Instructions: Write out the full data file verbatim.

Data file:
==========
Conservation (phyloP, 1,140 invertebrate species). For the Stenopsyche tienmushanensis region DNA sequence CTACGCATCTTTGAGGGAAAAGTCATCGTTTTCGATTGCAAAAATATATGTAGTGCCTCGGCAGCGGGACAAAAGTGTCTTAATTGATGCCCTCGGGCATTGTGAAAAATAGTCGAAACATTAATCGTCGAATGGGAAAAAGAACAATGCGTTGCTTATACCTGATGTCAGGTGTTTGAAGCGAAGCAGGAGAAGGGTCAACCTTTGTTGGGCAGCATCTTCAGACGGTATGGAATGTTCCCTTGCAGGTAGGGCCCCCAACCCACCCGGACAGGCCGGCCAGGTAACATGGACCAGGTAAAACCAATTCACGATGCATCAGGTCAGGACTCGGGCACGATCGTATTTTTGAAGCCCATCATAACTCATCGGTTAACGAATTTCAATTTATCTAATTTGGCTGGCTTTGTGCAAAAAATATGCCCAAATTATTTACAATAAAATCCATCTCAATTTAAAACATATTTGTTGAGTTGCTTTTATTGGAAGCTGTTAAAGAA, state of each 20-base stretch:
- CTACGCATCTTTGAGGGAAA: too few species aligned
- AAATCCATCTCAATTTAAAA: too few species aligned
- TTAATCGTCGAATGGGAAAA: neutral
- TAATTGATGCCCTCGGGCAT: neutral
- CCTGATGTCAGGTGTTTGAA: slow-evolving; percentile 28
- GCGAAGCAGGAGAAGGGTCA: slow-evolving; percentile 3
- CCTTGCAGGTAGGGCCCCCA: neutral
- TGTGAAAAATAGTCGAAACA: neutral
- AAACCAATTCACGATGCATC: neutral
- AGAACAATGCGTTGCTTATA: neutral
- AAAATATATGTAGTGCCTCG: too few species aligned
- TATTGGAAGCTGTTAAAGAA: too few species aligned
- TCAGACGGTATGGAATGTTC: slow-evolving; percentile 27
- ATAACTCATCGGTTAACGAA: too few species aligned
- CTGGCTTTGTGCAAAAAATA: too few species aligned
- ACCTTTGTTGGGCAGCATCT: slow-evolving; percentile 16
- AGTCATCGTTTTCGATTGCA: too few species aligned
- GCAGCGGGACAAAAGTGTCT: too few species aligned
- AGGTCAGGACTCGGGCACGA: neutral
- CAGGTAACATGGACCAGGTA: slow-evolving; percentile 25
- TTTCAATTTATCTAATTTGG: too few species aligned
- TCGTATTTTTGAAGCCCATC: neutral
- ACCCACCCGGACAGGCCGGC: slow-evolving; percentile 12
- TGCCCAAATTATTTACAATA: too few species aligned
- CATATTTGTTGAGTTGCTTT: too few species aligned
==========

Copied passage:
Conservation (phyloP, 1,140 invertebrate species). For the Stenopsyche tienmushanensis region DNA sequence CTACGCATCTTTGAGGGAAAAGTCATCGTTTTCGATTGCAAAAATATATGTAGTGCCTCGGCAGCGGGACAAAAGTGTCTTAATTGATGCCCTCGGGCATTGTGAAAAATAGTCGAAACATTAATCGTCGAATGGGAAAAAGAACAATGCGTTGCTTATACCTGATGTCAGGTGTTTGAAGCGAAGCAGGAGAAGGGTCAACCTTTGTTGGGCAGCATCTTCAGACGGTATGGAATGTTCCCTTGCAGGTAGGGCCCCCAACCCACCCGGACAGGCCGGCCAGGTAACATGGACCAGGTAAAACCAATTCACGATGCATCAGGTCAGGACTCGGGCACGATCGTATTTTTGAAGCCCATCATAACTCATCGGTTAACGAATTTCAATTTATCTAATTTGGCTGGCTTTGTGCAAAAAATATGCCCAAATTATTTACAATAAAATCCATCTCAATTTAAAACATATTTGTTGAGTTGCTTTTATTGGAAGCTGTTAAAGAA, state of each 20-base stretch:
- CTACGCATCTTTGAGGGAAA: too few species aligned
- AAATCCATCTCAATTTAAAA: too few species aligned
- TTAATCGTCGAATGGGAAAA: neutral
- TAATTGATGCCCTCGGGCAT: neutral
- CCTGATGTCAGGTGTTTGAA: slow-evolving; percentile 28
- GCGAAGCAGGAGAAGGGTCA: slow-evolving; percentile 3
- CCTTGCAGGTAGGGCCCCCA: neutral
- TGTGAAAAATAGTCGAAACA: neutral
- AAACCAATTCACGATGCATC: neutral
- AGAACAATGCGTTGCTTATA: neutral
- AAAATATATGTAGTGCCTCG: too few species aligned
- TATTGGAAGCTGTTAAAGAA: too few species aligned
- TCAGACGGTATGGAATGTTC: slow-evolving; percentile 27
- ATAACTCATCGGTTAACGAA: too few species aligned
- CTGGCTTTGTGCAAAAAATA: too few species aligned
- ACCTTTGTTGGGCAGCATCT: slow-evolving; percentile 16
- AGTCATCGTTTTCGATTGCA: too few species aligned
- GCAGCGGGACAAAAGTGTCT: too few species aligned
- AGGTCAGGACTCGGGCACGA: neutral
- CAGGTAACATGGACCAGGTA: slow-evolving; percentile 25
- TTTCAATTTATCTAATTTGG: too few species aligned
- TCGTATTTTTGAAGCCCATC: neutral
- ACCCACCCGGACAGGCCGGC: slow-evolving; percentile 12
- TGCCCAAATTATTTACAATA: too few species aligned
- CATATTTGTTGAGTTGCTTT: too few species aligned